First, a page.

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(LifeSiteNews) — Muslim jihadists killed 15 Catholics during Sunday Mass this past weekend in the persecution-fraught African nation of Burkina Faso. 

The incident took place in the village of Essakane in the country’s Oudalan province, Northeastern region, within the Catholic Diocese of Dori. 

Father Jean-Pierre Sawadogo, vicar general of the Diocese of Dori, confirmed the Islamic attack in a statement, saying, “We bring to your attention a terrorist attack which the Catholic community of Essakane village was the victim of today, February 25, while they were gathered for Sunday prayer.” 

“In this painful circumstance, we invite you to pray for those who died in faith, for the healing of the wounded, and for the consolation of grieving hearts,” he said. “May our efforts of penance and prayer during this blessed season of Lent obtain peace and security for our country, Burkina Faso.” 

Sunday’s attack is just the latest in a long string of Islamic acts of persecution against Christians in the Sahel region of Africa, which includes Burkina Faso, Mali, and Niger.

BBC reported that “The authorities have been battling Islamist groups linked to al-Qaeda and Islamic State, which have taken over large swathes of land and displaced millions of people in the Sahel region. In the last three years, churches have been targeted and scores of worshippers killed.” 

Reports detail that following Libya’s civil war in 2011, and the Islamist takeover of Northern Mali in 2012, the region’s spreading “jihadist insurgency spilled over into Burkina Faso and Niger from 2015.” 

Because of Islamic attacks targeting Catholics at Mass, many Catholics in Burkina Faso refrain from attending on Sundays and many parish churches have been abandoned. The situation drew comments of solidarity last year from Bishop Laurent Birfuoré Dabiré of the Diocese of Dori, who lamented the terror resulting from the persecution of Islamic jihadists. 

READ: Hundreds of Nigerian Christians killed, injured in brutal attack over Christmas 

Reports confirm that “half of Burkina Faso is outside government control” due to the atrocities of the jihadists, who have killed thousands and displaced more than 2 million people.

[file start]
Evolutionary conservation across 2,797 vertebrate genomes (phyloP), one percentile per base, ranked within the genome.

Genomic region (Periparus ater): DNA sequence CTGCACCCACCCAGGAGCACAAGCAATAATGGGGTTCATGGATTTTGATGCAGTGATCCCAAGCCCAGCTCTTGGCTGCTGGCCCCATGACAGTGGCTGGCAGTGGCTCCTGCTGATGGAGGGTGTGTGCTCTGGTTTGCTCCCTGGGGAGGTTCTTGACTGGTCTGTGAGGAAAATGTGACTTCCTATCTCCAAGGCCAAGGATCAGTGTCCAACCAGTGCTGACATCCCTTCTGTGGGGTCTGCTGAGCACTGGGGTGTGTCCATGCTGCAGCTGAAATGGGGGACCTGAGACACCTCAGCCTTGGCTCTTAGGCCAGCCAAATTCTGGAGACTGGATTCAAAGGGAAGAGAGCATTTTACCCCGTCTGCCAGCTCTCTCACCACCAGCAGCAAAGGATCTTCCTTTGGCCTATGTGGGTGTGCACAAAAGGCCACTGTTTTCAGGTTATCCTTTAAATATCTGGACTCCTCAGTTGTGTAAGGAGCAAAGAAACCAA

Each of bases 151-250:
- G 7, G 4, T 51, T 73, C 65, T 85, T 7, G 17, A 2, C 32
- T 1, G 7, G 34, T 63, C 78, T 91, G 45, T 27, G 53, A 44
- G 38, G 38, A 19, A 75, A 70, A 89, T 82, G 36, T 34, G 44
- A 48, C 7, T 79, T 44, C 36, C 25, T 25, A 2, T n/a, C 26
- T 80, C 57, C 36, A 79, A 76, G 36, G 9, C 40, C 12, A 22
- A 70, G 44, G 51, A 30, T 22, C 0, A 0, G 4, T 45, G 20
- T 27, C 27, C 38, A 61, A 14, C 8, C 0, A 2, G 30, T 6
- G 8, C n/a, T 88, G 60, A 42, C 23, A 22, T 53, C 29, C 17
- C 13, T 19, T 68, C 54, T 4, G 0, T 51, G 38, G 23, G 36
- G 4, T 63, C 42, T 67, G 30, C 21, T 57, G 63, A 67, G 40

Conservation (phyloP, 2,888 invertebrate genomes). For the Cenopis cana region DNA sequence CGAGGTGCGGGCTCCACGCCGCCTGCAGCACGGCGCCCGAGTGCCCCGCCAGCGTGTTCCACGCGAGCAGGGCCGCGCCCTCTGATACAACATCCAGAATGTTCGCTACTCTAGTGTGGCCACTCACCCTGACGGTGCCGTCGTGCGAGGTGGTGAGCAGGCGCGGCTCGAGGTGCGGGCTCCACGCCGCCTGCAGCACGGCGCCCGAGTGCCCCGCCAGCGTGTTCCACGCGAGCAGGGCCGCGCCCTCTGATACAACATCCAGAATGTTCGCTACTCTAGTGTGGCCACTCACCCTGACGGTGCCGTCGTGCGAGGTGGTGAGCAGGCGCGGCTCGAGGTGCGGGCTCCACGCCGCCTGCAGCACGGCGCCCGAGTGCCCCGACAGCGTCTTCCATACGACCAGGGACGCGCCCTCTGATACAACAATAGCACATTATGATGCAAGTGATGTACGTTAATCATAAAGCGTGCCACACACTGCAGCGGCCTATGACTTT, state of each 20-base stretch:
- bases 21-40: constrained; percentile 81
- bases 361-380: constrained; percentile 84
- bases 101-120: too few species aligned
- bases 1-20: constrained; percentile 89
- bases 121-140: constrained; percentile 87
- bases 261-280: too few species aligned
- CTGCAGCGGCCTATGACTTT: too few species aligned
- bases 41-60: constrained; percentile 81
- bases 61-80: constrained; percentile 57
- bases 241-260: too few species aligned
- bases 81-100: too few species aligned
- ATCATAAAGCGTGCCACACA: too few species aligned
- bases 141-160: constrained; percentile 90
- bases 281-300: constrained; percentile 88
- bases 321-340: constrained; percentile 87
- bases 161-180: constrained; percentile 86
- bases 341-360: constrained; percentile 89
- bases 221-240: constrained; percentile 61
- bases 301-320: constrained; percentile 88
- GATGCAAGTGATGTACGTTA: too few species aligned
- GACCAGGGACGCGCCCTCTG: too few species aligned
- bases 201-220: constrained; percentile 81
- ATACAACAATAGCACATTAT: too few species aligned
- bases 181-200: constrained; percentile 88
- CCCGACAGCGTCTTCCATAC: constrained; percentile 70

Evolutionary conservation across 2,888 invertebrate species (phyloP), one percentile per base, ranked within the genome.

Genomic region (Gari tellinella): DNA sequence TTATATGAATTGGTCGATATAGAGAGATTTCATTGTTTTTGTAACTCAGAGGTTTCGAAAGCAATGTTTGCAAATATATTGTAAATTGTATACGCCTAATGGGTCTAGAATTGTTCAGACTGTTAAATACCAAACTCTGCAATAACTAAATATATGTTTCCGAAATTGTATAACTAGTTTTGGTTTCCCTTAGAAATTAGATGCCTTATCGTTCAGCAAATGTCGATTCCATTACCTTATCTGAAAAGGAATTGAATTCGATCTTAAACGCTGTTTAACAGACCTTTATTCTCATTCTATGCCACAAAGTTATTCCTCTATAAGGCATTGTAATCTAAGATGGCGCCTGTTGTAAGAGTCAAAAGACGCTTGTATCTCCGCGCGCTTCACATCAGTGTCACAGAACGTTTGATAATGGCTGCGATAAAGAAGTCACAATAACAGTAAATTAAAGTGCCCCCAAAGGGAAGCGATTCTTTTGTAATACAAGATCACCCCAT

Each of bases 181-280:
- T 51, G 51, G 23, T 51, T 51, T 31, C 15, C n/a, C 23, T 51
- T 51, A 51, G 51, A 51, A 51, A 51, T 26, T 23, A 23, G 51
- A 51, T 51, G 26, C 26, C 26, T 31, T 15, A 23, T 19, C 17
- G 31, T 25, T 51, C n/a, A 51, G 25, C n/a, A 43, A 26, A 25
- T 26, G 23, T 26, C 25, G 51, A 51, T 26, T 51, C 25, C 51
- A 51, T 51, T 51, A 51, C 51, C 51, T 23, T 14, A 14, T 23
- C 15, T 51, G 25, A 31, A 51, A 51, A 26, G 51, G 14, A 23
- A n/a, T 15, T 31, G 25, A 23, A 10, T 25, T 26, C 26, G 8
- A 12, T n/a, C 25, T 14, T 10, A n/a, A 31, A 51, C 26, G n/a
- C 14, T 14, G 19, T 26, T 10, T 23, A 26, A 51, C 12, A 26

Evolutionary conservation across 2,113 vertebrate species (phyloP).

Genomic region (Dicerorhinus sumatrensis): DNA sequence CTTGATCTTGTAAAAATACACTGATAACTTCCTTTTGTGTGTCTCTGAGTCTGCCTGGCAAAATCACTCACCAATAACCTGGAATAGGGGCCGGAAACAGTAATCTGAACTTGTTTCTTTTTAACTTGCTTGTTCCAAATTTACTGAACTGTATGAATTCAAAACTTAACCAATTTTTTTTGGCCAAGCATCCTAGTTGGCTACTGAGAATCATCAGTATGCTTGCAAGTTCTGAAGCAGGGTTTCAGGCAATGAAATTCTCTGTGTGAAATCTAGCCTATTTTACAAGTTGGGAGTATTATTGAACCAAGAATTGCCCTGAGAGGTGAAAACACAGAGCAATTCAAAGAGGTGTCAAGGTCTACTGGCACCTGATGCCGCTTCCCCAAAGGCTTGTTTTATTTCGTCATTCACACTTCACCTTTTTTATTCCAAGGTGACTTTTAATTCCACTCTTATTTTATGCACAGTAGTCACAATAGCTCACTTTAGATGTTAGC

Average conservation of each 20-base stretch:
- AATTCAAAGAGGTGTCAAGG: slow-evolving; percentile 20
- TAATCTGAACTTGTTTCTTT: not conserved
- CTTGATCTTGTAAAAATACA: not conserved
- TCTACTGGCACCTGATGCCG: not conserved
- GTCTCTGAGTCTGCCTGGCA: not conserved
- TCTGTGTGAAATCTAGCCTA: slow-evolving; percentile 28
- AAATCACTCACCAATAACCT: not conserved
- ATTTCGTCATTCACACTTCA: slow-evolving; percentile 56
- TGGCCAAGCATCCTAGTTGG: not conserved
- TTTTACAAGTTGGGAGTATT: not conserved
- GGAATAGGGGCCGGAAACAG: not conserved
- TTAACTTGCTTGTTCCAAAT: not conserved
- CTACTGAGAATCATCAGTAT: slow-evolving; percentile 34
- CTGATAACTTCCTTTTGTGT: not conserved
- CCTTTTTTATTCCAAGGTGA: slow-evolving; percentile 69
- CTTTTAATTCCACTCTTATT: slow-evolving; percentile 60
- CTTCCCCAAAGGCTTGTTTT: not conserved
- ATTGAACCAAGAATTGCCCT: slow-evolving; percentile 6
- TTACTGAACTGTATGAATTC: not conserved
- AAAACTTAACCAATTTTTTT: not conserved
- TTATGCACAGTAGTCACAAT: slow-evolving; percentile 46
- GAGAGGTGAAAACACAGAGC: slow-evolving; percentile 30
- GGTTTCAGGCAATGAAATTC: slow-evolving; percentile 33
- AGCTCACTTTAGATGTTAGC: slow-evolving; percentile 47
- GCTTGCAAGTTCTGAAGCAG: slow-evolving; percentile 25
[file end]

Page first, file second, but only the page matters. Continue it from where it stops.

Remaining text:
In the recently published Open Doors, January 2024 Report, detailing the atrocities and persecutions Christians are suffering in Burkina Faso, the international watchdog states: 

In recent years, the impact of violent Islamic militants in the country has been expanding, making their influence felt even in cities that had previously been beyond their reach. This has particularly been the case for the ‘Group for the Support of Islam and Muslims’ (JNIM).

Christians have been targeted and killed and churches have been destroyed. Christians of Muslim background are the most persecuted Christian group in the country. Similar attacks in Niger, Mali and the greater Sahel region are making the situation in Burkina Faso very serious.

Christians have been targeted in villages, churches and workplaces. Hundreds of churches have been closed due to jihadist activities. Family and community members reject converts and try to force them to renounce their Christian faith, making them afraid to express their faith in public because of such threats. The scope for religious freedom for Christians is contracting as jihadist ideologies gain traction and expand within the broader community.

READ: Priest describes brutal persecution of Christians at hands of Islamic jihadists in African nation 

Tracking the increased persecution of Christians in Burkina Faso over the last several years, and the related political instability created by two military coups in 2022, the report states that the rise in persecution is “tied to the growth of jihadist movements and the socio-economic crisis, particularly impacting Christians within the nation. The surge in violence and pressure experienced across the country, primarily targeting Christians, has been a pivotal driver behind this escalation.”  


The expanding activity of jihadist groups has resulted in the forceful closure of numerous churches and Christian educational institutions, intensifying pressure within the Christian community. The deliberate targeting and fatalities among Christians have instilled an atmosphere of fear, deterring many from attending religious services or allowing their children to pursue education in such settings.

Adding to this, jihadist factions have assumed control in various regions, supplanting governmental functions and assuming responsibility for providing essential social services. This complex situation has been further aggravated by the country’s political uncertainties, marked by military coups in January and October 2022 amid deepening security crises.

Moreover, the instability in neighboring nations like Niger and Mali has contributed significantly to the insecurity experienced within Burkina Faso.

What was once a notably tolerant society has undergone a distressing transformation, displaying heightened intolerance towards non-Muslim communities. Ethnic conflicts intertwined with religious dimensions have intensified, amplifying pressure on converts and various Christian groups. In short, Burkina Faso is looking exceedingly fragile.